ALAMOSA — Alamosa County may join other counties across the country in a multidistrict litigation against pharmaceutical manufactures and distributors. However, officials are waiting to see how Colorado counties and the Colorado Attorney General's Office act before making a decision.
During the Alamosa County Commissioners' Dec. 20 meeting lawyers Stephen Ochs and Patrick Mika of Ochs Law Firm from Colorado Springs approached the commissioners with the proposition to hire them as counsel for multidistrict litigation (MDL) against eight manufacturers and three distributors of opioids.
Using the Tobacco Master Settlement Agreement as a framework, Ochs wants to represent counties so that they can recover past and future public funds while penalizing the companies for negligence and intentional misrepresentation.
"Big pharma was very clever," said Ochs, a retired physician, in December. "They hijacked continuing medical education conferences, professional organizations and professional journals." According to Ochs, their marketing tapped into a social demand for immediate pain relief and caused today's opioid epidemic.
If they hired Ochs, the county's claim will be consolidated with others in Cleveland Ohio for the MDL and will be heard by U.S. District Judge Dan Polster. Ochs estimates that the suit would take roughly three to five years yet the county wouldn't have to pay legal fees unless funds are recovered. Ochs would take 25 percent of recovery funds and cap their legal expenses at 15 percent, essentially leaving the county with 60 cents of each dollar recovered.
"The average cost to the county is $18,000 per addict per year," said Ochs. "On a conservative side last year Alamosa County lost 1.75 million dollars."
The main monetary risk to the county would be if they were the only plaintiff. Then, all attorney fees are on them rather than being distributed among the counties.
At the December meeting no other county had hired counsel. Ochs wished for Alamosa County to come onboard before Jan. 9 to join the plaintiff steering committee.
"If Alamosa will be on that first trench of plaintiffs, the sooner you get in, based on our tobacco experience, the more control and more direction you have in terms of litigation and recovering your damages," said Ochs.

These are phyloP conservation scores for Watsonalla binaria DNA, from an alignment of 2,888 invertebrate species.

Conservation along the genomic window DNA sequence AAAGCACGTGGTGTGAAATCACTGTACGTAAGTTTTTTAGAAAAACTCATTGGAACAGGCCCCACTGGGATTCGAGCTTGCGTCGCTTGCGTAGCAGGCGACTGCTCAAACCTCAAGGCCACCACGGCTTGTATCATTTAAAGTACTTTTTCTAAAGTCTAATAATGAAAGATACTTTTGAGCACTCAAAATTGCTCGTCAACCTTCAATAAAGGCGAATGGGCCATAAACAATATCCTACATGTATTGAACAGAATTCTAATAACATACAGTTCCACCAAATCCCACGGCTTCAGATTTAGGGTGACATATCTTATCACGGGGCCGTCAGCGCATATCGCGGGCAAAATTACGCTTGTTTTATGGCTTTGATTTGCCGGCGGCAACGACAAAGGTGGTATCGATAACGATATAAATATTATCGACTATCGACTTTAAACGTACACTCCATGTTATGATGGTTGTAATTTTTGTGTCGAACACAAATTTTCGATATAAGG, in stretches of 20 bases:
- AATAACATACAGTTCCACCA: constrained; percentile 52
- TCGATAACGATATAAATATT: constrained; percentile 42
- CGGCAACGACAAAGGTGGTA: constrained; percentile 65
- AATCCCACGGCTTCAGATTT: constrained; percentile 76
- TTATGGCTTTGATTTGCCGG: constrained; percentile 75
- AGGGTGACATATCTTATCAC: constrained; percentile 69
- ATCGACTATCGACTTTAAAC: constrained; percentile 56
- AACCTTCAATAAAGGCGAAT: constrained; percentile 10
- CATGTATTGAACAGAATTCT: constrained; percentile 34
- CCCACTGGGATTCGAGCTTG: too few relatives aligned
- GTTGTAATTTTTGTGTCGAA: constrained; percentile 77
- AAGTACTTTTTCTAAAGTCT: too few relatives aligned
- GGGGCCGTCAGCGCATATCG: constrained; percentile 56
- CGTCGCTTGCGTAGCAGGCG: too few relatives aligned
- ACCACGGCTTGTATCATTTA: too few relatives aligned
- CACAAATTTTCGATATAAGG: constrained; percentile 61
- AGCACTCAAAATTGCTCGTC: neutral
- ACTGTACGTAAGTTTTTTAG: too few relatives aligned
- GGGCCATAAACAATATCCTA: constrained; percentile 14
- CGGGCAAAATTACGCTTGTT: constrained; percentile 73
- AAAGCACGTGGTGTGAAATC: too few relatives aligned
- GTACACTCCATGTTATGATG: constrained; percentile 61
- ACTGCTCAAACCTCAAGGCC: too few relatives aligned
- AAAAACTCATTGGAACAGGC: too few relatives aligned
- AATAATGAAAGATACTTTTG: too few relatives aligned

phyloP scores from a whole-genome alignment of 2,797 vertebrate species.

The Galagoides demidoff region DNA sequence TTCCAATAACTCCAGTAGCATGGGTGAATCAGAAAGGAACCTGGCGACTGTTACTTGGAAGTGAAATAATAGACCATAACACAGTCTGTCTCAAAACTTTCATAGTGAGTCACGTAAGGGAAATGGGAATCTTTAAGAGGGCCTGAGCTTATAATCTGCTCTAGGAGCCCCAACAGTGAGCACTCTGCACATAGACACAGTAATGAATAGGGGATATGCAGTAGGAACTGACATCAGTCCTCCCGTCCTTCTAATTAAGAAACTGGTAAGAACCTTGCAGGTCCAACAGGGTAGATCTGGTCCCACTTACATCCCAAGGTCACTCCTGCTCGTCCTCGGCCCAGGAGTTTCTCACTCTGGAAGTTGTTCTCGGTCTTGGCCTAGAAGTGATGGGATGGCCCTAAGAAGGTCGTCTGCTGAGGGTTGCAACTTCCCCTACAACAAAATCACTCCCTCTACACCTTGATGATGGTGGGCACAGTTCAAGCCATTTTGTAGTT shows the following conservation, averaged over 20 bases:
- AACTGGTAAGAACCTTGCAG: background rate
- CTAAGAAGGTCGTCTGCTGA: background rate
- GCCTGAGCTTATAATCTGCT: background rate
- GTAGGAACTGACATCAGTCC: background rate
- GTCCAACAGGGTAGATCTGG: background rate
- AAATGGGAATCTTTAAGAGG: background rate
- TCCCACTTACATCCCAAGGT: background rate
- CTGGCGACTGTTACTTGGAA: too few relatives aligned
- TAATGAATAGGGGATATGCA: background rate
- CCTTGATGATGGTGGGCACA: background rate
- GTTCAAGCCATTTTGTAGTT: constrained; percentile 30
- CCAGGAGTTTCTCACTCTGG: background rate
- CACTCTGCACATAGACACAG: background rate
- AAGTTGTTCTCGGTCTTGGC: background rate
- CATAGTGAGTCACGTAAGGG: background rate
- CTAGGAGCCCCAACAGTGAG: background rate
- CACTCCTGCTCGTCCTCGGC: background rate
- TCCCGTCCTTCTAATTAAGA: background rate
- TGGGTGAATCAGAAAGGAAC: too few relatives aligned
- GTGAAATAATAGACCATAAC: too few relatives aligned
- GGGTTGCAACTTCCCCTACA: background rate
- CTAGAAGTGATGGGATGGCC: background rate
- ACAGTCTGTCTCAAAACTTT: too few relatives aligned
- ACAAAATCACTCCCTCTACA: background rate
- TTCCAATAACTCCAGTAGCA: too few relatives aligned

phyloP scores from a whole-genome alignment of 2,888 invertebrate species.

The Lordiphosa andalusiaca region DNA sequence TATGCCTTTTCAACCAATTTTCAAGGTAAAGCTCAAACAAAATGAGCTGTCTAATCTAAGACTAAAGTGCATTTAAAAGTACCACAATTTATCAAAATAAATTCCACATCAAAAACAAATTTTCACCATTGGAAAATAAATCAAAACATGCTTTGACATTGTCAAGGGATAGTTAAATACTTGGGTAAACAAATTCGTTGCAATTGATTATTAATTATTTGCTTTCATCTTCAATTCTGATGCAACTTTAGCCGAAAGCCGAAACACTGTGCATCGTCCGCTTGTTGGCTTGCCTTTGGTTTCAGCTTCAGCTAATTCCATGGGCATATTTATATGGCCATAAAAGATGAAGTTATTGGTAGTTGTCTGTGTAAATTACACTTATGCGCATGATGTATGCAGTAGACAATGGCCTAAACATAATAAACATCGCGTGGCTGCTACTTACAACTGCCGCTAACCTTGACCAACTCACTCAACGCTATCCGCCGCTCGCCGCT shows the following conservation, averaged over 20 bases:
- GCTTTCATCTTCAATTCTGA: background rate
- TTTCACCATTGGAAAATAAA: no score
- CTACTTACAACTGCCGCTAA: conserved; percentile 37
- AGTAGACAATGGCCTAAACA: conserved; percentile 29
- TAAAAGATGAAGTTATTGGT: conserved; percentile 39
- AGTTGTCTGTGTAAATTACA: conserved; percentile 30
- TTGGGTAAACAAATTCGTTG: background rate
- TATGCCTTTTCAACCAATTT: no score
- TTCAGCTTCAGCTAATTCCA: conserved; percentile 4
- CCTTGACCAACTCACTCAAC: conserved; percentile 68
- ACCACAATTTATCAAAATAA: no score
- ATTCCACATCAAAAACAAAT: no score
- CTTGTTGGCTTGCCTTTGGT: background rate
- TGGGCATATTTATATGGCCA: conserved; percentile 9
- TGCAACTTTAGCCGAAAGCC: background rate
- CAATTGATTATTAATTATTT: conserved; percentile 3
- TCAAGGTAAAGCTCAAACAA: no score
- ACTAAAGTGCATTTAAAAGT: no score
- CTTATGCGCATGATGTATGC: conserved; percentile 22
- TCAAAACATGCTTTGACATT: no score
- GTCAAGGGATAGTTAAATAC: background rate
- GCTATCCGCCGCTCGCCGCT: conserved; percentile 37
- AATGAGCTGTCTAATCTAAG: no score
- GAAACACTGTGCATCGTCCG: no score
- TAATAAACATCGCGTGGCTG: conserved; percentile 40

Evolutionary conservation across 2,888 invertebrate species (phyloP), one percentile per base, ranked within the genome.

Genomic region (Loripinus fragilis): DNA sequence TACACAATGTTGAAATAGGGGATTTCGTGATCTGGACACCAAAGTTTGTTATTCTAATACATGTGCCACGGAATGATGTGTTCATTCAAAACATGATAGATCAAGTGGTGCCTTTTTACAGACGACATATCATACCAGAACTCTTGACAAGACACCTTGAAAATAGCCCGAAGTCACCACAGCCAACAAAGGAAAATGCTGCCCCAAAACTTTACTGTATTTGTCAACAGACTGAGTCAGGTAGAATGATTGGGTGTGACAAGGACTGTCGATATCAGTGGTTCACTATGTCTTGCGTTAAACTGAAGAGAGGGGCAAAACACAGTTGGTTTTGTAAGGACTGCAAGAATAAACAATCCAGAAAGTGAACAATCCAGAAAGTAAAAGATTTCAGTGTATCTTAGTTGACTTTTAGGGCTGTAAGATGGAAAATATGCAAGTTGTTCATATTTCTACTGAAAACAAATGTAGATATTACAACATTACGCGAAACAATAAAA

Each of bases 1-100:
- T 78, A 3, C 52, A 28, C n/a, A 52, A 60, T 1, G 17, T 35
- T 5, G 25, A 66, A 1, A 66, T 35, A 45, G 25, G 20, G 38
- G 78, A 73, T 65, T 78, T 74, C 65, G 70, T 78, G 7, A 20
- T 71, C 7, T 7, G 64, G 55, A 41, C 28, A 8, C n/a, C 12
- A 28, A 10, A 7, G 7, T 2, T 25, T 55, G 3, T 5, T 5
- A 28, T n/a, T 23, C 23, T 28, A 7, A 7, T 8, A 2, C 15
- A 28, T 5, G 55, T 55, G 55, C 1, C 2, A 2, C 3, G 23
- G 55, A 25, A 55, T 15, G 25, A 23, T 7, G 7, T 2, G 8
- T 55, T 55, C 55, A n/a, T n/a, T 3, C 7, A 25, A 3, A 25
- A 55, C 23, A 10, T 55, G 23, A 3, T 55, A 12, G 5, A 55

"We're going to bring them to their knees," added Mika. "The only way to change what’s happening to our communities is to hit them in their pocketbooks."
The board decided to hold a work session on Jan. 3 to discuss the issue before the imposed Jan. 9 deadline. Alamosa County Attorney Jason Kelly said this week that since the December meeting Mika told him they signed up Huerfano County and Alamosa County Commissioner Darius Allen said the law firm met with Pueblo County on Wednesday.
If the county chooses to get involved at all, they have to figure out whether to go with private counsel such as Ochs Law Firm or with Colorado's Attorney General's office. Both have their pros and cons in terms of resource strength and monetary outcome.
According to Kelly the AG is currently working on a state-level suit using the Consumer Produce Safety Act.
"One of the advantages with going with the state is that they feel like they'll be able to prevent an early dismissal of the case on motion for summary judgment or anything like that because they'll have been able to gather the necessary documentation," said Kelly on Wednesday.
However, the AG can't represent the county. If the AG pursues a suit, Kelly said it would play out like the Tobacco Master Settlement Agreement where the Colorado General Assembly was a client. This means the county would likely see less recovery funds.
"Yes there are avenues for us to get that money, but it is typically competitive," said Kelly. "Whereas if we're a named party perhaps we could control a little bit more. There would probably be stipulations on any sort of settlement that came through. It's probably going to be tied to treatment or different things and we would still have to show our damages. But, that being said, it would be noncompetitive."
Yet Kelly isn't keen on rushing to hire Ochs or any other law firm to file a federal lawsuit before Jan. 9.
"I'm not against hiring outside counsel. I just don't know if right now is the right time to do that," Kelly said. “There may be at some point a deadline to join the MDL but I don't think that's going to happen for some time...I don't think there's any huge benefit to gain by making a decision today."
Alamosa County Commissioner Michael Yohn, saying that he supported it, was the only commissioner to voice his opinion in favor of or against the suit.
"I never thought of going to the manufactures and suing them," Yohn said. "I guess that's one way of doing it and that's where the money is so when you look at it, it makes sense. Without having the money in the picture, the epidemic that we're into now, we have to pursue it any way that we can. The county has to get involved."
Because it was a work session the board made no official motion to hire legal counsel. According to Kelly, the AG office may have a joint meeting with all 64 Colorado counties to discuss the suit in the future.